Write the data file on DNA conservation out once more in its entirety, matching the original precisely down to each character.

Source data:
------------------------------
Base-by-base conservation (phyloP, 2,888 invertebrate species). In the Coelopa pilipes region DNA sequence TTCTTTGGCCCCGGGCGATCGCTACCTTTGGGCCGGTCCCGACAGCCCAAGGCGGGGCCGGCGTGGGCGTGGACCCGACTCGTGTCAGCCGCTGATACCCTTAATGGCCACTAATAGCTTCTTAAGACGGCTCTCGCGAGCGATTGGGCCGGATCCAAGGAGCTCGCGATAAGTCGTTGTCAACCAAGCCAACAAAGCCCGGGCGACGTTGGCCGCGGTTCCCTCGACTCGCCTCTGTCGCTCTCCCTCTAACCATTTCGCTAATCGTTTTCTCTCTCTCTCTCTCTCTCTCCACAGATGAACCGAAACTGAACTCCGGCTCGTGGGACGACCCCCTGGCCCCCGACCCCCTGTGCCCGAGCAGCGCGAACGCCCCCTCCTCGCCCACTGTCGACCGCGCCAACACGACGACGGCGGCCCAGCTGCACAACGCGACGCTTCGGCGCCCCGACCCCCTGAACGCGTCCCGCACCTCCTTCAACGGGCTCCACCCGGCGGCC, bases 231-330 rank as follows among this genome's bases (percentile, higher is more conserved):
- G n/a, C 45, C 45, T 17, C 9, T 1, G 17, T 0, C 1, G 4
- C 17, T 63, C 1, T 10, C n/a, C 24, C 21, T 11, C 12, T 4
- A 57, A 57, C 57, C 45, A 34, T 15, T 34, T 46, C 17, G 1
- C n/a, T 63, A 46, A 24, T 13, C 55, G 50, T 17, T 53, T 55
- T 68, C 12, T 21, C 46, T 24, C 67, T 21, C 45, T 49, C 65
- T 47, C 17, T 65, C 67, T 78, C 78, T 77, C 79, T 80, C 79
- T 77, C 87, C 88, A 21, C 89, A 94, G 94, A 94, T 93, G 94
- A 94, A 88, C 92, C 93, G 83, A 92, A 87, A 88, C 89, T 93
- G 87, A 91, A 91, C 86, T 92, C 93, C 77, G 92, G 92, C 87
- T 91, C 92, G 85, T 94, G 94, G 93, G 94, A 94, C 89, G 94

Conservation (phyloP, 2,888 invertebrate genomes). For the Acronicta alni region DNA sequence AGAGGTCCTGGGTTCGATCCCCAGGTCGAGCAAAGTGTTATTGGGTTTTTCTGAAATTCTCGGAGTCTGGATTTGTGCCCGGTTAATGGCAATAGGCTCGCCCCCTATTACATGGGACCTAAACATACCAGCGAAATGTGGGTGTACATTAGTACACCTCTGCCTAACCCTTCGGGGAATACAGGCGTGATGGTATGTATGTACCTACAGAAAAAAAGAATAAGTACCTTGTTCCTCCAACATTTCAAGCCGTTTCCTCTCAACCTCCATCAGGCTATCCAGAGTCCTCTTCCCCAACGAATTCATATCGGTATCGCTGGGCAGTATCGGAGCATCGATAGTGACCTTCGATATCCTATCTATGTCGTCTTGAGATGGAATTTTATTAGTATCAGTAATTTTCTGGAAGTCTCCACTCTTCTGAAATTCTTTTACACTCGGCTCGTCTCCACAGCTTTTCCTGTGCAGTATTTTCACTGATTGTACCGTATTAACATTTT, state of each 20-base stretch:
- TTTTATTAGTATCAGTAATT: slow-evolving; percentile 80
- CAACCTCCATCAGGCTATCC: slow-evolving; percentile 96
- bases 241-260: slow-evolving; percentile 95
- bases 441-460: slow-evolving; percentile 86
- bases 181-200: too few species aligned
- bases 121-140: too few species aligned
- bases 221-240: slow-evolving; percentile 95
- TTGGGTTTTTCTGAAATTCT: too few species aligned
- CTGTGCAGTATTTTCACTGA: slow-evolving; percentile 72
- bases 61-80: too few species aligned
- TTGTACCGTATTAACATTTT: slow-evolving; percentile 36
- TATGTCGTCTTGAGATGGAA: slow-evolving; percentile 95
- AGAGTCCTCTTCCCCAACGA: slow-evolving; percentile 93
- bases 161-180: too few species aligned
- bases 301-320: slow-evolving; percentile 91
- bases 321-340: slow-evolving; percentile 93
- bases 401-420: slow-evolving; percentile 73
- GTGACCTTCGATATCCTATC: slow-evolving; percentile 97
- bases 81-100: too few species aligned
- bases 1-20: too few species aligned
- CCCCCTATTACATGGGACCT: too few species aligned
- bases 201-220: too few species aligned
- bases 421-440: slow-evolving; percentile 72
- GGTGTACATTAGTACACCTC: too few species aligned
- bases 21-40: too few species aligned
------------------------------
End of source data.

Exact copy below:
Base-by-base conservation (phyloP, 2,888 invertebrate species). In the Coelopa pilipes region DNA sequence TTCTTTGGCCCCGGGCGATCGCTACCTTTGGGCCGGTCCCGACAGCCCAAGGCGGGGCCGGCGTGGGCGTGGACCCGACTCGTGTCAGCCGCTGATACCCTTAATGGCCACTAATAGCTTCTTAAGACGGCTCTCGCGAGCGATTGGGCCGGATCCAAGGAGCTCGCGATAAGTCGTTGTCAACCAAGCCAACAAAGCCCGGGCGACGTTGGCCGCGGTTCCCTCGACTCGCCTCTGTCGCTCTCCCTCTAACCATTTCGCTAATCGTTTTCTCTCTCTCTCTCTCTCTCTCCACAGATGAACCGAAACTGAACTCCGGCTCGTGGGACGACCCCCTGGCCCCCGACCCCCTGTGCCCGAGCAGCGCGAACGCCCCCTCCTCGCCCACTGTCGACCGCGCCAACACGACGACGGCGGCCCAGCTGCACAACGCGACGCTTCGGCGCCCCGACCCCCTGAACGCGTCCCGCACCTCCTTCAACGGGCTCCACCCGGCGGCC, bases 231-330 rank as follows among this genome's bases (percentile, higher is more conserved):
- G n/a, C 45, C 45, T 17, C 9, T 1, G 17, T 0, C 1, G 4
- C 17, T 63, C 1, T 10, C n/a, C 24, C 21, T 11, C 12, T 4
- A 57, A 57, C 57, C 45, A 34, T 15, T 34, T 46, C 17, G 1
- C n/a, T 63, A 46, A 24, T 13, C 55, G 50, T 17, T 53, T 55
- T 68, C 12, T 21, C 46, T 24, C 67, T 21, C 45, T 49, C 65
- T 47, C 17, T 65, C 67, T 78, C 78, T 77, C 79, T 80, C 79
- T 77, C 87, C 88, A 21, C 89, A 94, G 94, A 94, T 93, G 94
- A 94, A 88, C 92, C 93, G 83, A 92, A 87, A 88, C 89, T 93
- G 87, A 91, A 91, C 86, T 92, C 93, C 77, G 92, G 92, C 87
- T 91, C 92, G 85, T 94, G 94, G 93, G 94, A 94, C 89, G 94

Conservation (phyloP, 2,888 invertebrate genomes). For the Acronicta alni region DNA sequence AGAGGTCCTGGGTTCGATCCCCAGGTCGAGCAAAGTGTTATTGGGTTTTTCTGAAATTCTCGGAGTCTGGATTTGTGCCCGGTTAATGGCAATAGGCTCGCCCCCTATTACATGGGACCTAAACATACCAGCGAAATGTGGGTGTACATTAGTACACCTCTGCCTAACCCTTCGGGGAATACAGGCGTGATGGTATGTATGTACCTACAGAAAAAAAGAATAAGTACCTTGTTCCTCCAACATTTCAAGCCGTTTCCTCTCAACCTCCATCAGGCTATCCAGAGTCCTCTTCCCCAACGAATTCATATCGGTATCGCTGGGCAGTATCGGAGCATCGATAGTGACCTTCGATATCCTATCTATGTCGTCTTGAGATGGAATTTTATTAGTATCAGTAATTTTCTGGAAGTCTCCACTCTTCTGAAATTCTTTTACACTCGGCTCGTCTCCACAGCTTTTCCTGTGCAGTATTTTCACTGATTGTACCGTATTAACATTTT, state of each 20-base stretch:
- TTTTATTAGTATCAGTAATT: slow-evolving; percentile 80
- CAACCTCCATCAGGCTATCC: slow-evolving; percentile 96
- bases 241-260: slow-evolving; percentile 95
- bases 441-460: slow-evolving; percentile 86
- bases 181-200: too few species aligned
- bases 121-140: too few species aligned
- bases 221-240: slow-evolving; percentile 95
- TTGGGTTTTTCTGAAATTCT: too few species aligned
- CTGTGCAGTATTTTCACTGA: slow-evolving; percentile 72
- bases 61-80: too few species aligned
- TTGTACCGTATTAACATTTT: slow-evolving; percentile 36
- TATGTCGTCTTGAGATGGAA: slow-evolving; percentile 95
- AGAGTCCTCTTCCCCAACGA: slow-evolving; percentile 93
- bases 161-180: too few species aligned
- bases 301-320: slow-evolving; percentile 91
- bases 321-340: slow-evolving; percentile 93
- bases 401-420: slow-evolving; percentile 73
- GTGACCTTCGATATCCTATC: slow-evolving; percentile 97
- bases 81-100: too few species aligned
- bases 1-20: too few species aligned
- CCCCCTATTACATGGGACCT: too few species aligned
- bases 201-220: too few species aligned
- bases 421-440: slow-evolving; percentile 72
- GGTGTACATTAGTACACCTC: too few species aligned
- bases 21-40: too few species aligned